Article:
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Lethbridge Herald Newspaper Archives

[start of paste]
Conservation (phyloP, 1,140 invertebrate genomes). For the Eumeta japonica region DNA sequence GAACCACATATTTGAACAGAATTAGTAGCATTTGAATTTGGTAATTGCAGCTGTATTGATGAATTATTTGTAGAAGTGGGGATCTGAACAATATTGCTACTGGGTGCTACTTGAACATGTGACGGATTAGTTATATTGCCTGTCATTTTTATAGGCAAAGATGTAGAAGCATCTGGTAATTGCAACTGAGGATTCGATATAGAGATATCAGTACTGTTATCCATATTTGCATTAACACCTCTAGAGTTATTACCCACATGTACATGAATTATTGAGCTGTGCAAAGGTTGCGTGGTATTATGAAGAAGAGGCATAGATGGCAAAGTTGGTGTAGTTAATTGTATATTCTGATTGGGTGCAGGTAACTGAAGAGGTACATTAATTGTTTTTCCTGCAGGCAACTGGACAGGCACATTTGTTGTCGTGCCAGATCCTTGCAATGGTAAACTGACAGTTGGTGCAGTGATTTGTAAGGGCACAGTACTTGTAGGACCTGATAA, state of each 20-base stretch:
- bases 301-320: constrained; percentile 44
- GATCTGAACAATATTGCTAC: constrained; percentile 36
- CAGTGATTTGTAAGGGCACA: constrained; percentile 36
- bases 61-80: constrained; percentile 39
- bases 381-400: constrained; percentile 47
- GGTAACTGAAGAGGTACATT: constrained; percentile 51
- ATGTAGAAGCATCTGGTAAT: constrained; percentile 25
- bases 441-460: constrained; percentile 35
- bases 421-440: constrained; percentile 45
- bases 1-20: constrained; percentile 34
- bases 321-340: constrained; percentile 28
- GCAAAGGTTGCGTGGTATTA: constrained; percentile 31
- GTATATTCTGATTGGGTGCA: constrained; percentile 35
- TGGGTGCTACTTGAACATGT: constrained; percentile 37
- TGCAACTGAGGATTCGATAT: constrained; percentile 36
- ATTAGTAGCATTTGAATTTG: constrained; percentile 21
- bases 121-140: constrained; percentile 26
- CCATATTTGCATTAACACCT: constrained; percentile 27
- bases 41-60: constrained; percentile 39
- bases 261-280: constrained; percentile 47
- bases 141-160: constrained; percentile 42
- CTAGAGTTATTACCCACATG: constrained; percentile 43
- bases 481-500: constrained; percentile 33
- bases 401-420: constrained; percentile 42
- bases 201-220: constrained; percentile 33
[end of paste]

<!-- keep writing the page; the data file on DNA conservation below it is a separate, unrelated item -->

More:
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Lethbridge Herald, The (Newspaper) - August 24, 1974, Lethbridge, Alberta LETHBRIDQE HERALO-Satgrday, August Musical revives interest in pioneer film producer LOS ANGELES (Reuter) A new musical comedy about the love affair between the keystone cop comedy pro- ducer Mack Sennett and silent film actress Mabel Normand has revived interest here in the little-commemorated Hol- lywood pioneer. The musical Mack and Ma- bel was given its world pre- miere in this city which Sen- nett's silent comedies featur- ing frantic cops, hurtling cus- tard pies and lines of bathing beauties helped make famous and prosperous. It moves to Broadway later this year. Despite the enduring popu- larity of the Keystone Cop films. Sennett has few me- morials in this city which numbers among its suburbs the one-time world film capi- tal of Hollywood. A star bearing his name has been set in the pavement of Hollywood Boulevard but his is only one of com- memorative stars there. A brass plaque has been erected to his memory at a San Fernando Valley studio where he once used a sound stage. In contrast Charlie Chaplin, originally discovered by Sen- nett and later to become one of Hollywood's most famous and controversial figures, has been commemorated in a number of statues and his stu- dio is preserved as a city monument. Veteran Los Angeles stage producer Edwin Lester, who was one of those originally behind the idea of making a stage play of Sennett's life, says: "He is virtually forgot- ten in this city today. "It is quite amazing really because the only director or person in the picture business in his time who was as well known as he was, was the di- rector David Griffith." Lester, who met Sennett and remembers him as a friendless and dour man, says he also remembers the sensa- tional headlines which greeted the scandals surrounding Sen- nett's girl-friend and one of the early stars of his films, Miss Normand Miss Marilyn Monroe figure of the silent screen off her ro- mance with Sennett and left his studio after complaining he was so obsessed with film- making he had little time for her. When she returned to him in WHITE HEATHER CONCERT PARTY Presents their Fall Concert Tuesday, Sept. 17 sharp at the Paramount Theatre featuring THE ALEXANDER BROTHERS KRISTEEN GRANT "JUNIPER GREEN" Singing Duo NEIL OWEN PAT McCANN Tickets on sale at Leister's Music, Monday, August 26 the late 20s, Sennett ruined himself financially trying to revive her scandal-stained ca- reer Among the scandals in which she was involved was the 1922 shooting of playboy film director William Des- mond Taylor. The killing was never solved and as Miss Nor- mand was the last person to see Desmond alive the public believed she was in some way involved although this was never proven. Two years later her chauf- feur shot but did not kill her millionaire boy-friend while Miss Normand was present. The chauffeur used her gun but once again she was cleared of being in any way in- volved in the shooting. Banned pills could be standardized VICTORIA (CP) Conservative leader Scott Wallace says Chinese herbal pills could be available by prescription if the dosage in each pill was standardized, the contents clearly stated on the label and an appropriate licence obtained. The general practitioner made the statement in a news release after receiving a report from Dr. A. B. Morrison, assistant deputy minister, health protection branch of the federal department of health and welfare, on the ingredients of Nan Lien Chinese herbal pills. The pills, said to relieve rheumatic and arthritic pain, were seized by federal inspectors across Canada several months ago and federal laboratory tests showed they contained five drugs available only prescription Dr Wallace said tests showed the pills contain phenyIbutazone and aminopynne, which can depress the body's production of white blood cells which are the basic body mechanism for defence against infections and disease. Michal Hasek confident in potential Popular folk-music singer working on second album TORONTO (CP) There is more than just plain gumption involved in Michael Hasek's desire to turn out the best in Canadian folk rock music. Not only has the To- ronto singer a strong faith in his own potential, he is deter- mined to control it himself and see it developed to the fullest In one year, this highly per- sonalized attitude has led to the formation of the record label Naja and the release of Hasek's first album, entitled MORE THAN TOTAL PRIZES IT'S THE BIGGEST DRAW IN THE WEST! There will be 1908 lucky ticket holders! FIRST PRIZE SECOND PRIZE THIRD PRIZE 5 FOURTH PRIZES each CONSOLATION PRIZES SELLER'S PRIZES TOTAL PRIZES 1900 at each CASH TAX-FREE Entries Close October 9, 1974 Preliminary Draw October 23, 1974 GOOD FOR YOU AND ALBERTA, TOO! Proceeds from the sale of all tickets in Alberta will be used in Alberta to support sports and cultural events such as SportAlberta The Alberta Art Foundation Alberta Hetitage Foundation and the 1978 Commonwealth Games The Lottery is sponsored by the Calgary Stampede and Exhibition theCommonwealth Games Foundation and the Edmonton Exhioition Association under the auspices of the Alberta Government GIVES YOU A CHANCE ON BUY YOUR TICKETS NOW! Available from your favorite service, church, sports or charitable organization OR Send in the coupon and get your tickets by mail. Edmonton 1978 NAME ADDRESS PHONF PROVINCE POSTAL CODE Your muti accompany coupon simply Michal Hasek. Both arose, to a major extent, through the efforts of the singer himself. A second al- bum is in the works, with a tentative fall release. Just back from an engage- ment in Boston, Hasek said in an interview that when he be- came interested in recording his material about two years ago, he got "quite a few posi- tive reactions" from several record companies. "But they wanted my soul, not just my music. They wanted to sign me up for many years and they wanted control over my he said. Hasek said these companies estimate one in 10 albums recorded will sell, adding that in both Canada and the United States he has encountered per- formers with contracts whose master tracks sit in cans with no promise of a market. "I was frightened of that happening to me. If I spend two years working on some- thing and find it's going to stay in the can, it's not very good for my state of mind." Confident in his potential and not willing to chance sending his product to the ranks of the non-movers, Ha- sek scrounged his own back- ing and cut the album him- self. With the help of friends, both technicians and musi- cians, he entered Toronto's Meniscus studios last year to begin recording his fresh and varied folk-rock sound. Eight of the 10 selections on the al- bum are originals. Hasek, who sang in a church choir as a youngster and took vocal training in high school, has a rich, proficient style, at times resembling the mellow, laidback sound of Neil Diamond, at times the deep resonant sound of Kristoffer- son. His compositions on the al- Natural Man, You Lighten My Load and Song to the promise. Hasek had 1.000 copies of the newly-recorded album pressed to begin his promo- tion campaign, taking them to news writers, record outlets and radio stations. One major Toronto retailer bought 30 copies on speculation, and two days later was replenishing his depleted stock. Six months and almost sales later, A and M records picked up on the young self- made artist, signing him to a contract for national dis- tribution. He chose to keep his own label, he said, adding with a grin that Navajo In- dian word for brought him just that. The effort needed to pro- duce his own promoting to be trying, he said, but it is more profitable and much more satisfying in the long run The last daub an artist will make on his canvas is his sig- nature. Michal Hasek's scrawl on the corner of the al- bum's back cover was the fi- nal touch to five months of work, and the singer's own personal seal of approval. LIGHT ROCK With "ACME MUSIC" At The ALEC ARMS Lethbridge Lodge No. 21.O.O.F. ANNUAL PICNIC Sunday, August 25th To be held at the farm of J. Garrett. All and Theta-Rho Welcome! To commence at p.m. Film director's life open book By DICK KLEINER HOLLYWOOD (NEA) Director William Wellman, now 78 and "full of is still pretty much the same man Hollywood knew for so long as Wild Bill. He has written a kind of stream of consciousness autobiography called "A Short Time for Insanity." It didn't start out to be published. He was bedridden a year or so ago, and under drugs, and he would wake up with "the darndest memories." So he wrote them all down, in longhand. When it was finish- ed he took it to a printer to get eight copies made up, for his wife and children. "Then Ernie Gann (the author) read it and he said I was crazy I should put it says Wellman. "So I did." He says the only nasty thing in it is about Spencer Tracy "but I hated him and he hated me so it's OK." But he's planning a nastier one, to be called "Growing Old in which he plans to answer David Selznick's memoirs. Wellman says he never like producers. "I only invited one producer to my he says, "and that was the biggest mistake I ever made." There was one producer he almost liked. "The producer I was most fond of, and not very he says, "was Darryl Zanuck. He had great enthusiasm We had a fist fight once. After that, we hadn't spoken in two years Then I wanted to get 'The Ox-Bow Incident' made but everybody turned it down. I finally took it to Zanuck and he let me do it." Wellman's last film was "Darby's Rangers" in 1957. He doubts he'll do any more "I'm he says, "and I'm not overcrowded with offers But once in a while some idiot does make me an offer But now I think I'd rather write." He plans one more book after the book about Selznick and he already has a title "Wrong Head on the Pillow." "There were a lot of wrong heads on the wrong pillows in he says "I'll tell the stories but I'll disguise them just enough so that nobody can guess who they are." Wellman doesn't go to many movies these days. The man who gave us such great ones as "Public "Nothing "A Star Is "Beau Geste" and "The Story of G.I. Joe" finds today's films lacking. "I loved 'Patton' and 'The Sting' and 'Love he says, "I choose that kind. I don't go to the other kind." He thinks there's a great lack today in star content. "When I was he says, "it was fantastic all the stars, one after another. The only girl today is Strei- sand she has a wonderful voice. Among the men Red- ford is the closest thing to r big star. News wire services limit urged WASHINGTON (AP) Mu- tual Broadcasting System is asking the Federal Commu- nications Commission (FCC) to prohibit news wire services from operating radio networks or at least limit the number of their outlets C. Edward Little, president of Mutual, said the petition for rule-making filed with the FCC. is aimed specifically at the new Associated Press Radio and UPI Audio Network. The Petition filed is a followup to a petition by the Mutual Radio Networks a week earlier asking the FCC to declare AP Radio and UPI Audio Network subject to FCC rules. The new petition also asked the commission to conclude its action started in 1964 to limit the term of wire service contracts with broadcast stations to two years. TONIGHT AT ALLIED ARTS presents "DAMN YANKEES" (A DICK MELLS PRODUCTION) YATES CENTRE Tickets at Leisters (At Yates Box Office from Southern Alberta's New Peopte Who Know THE HERITAGE MOTOR HOTEL On No. 3 Highway Taber Alberta's Hew Fun Spot Tfm 's Nigtitiy Entertainment THE MAJESTIC I TRAILS ENS COCKTAIL LOUNGE I TAVERN "LIIv 9 Enjoy Our DINING LOUNGE SPECIAL! Monday to Thursday LABOR CLUB WEEKLY BINGO Every Monday 8 p.m. Cash Jackpot in 55 Numbers..... 10th Game Blackout in 55 Numbers ALL GAMES PRIZE MONEY CAN BE DOUBLED ON A BLUE CARD WORTH 11 Games Prize Money Entry Card All Wood Cards Childrtn Under 16 Not Allowed Bingo will also be played in the club room for and their invited guests. Music Friday and Saturday Banquet Facilities Corner 13th St. and 2nd Ave. N. _______ Relax in air conditioned comfort ;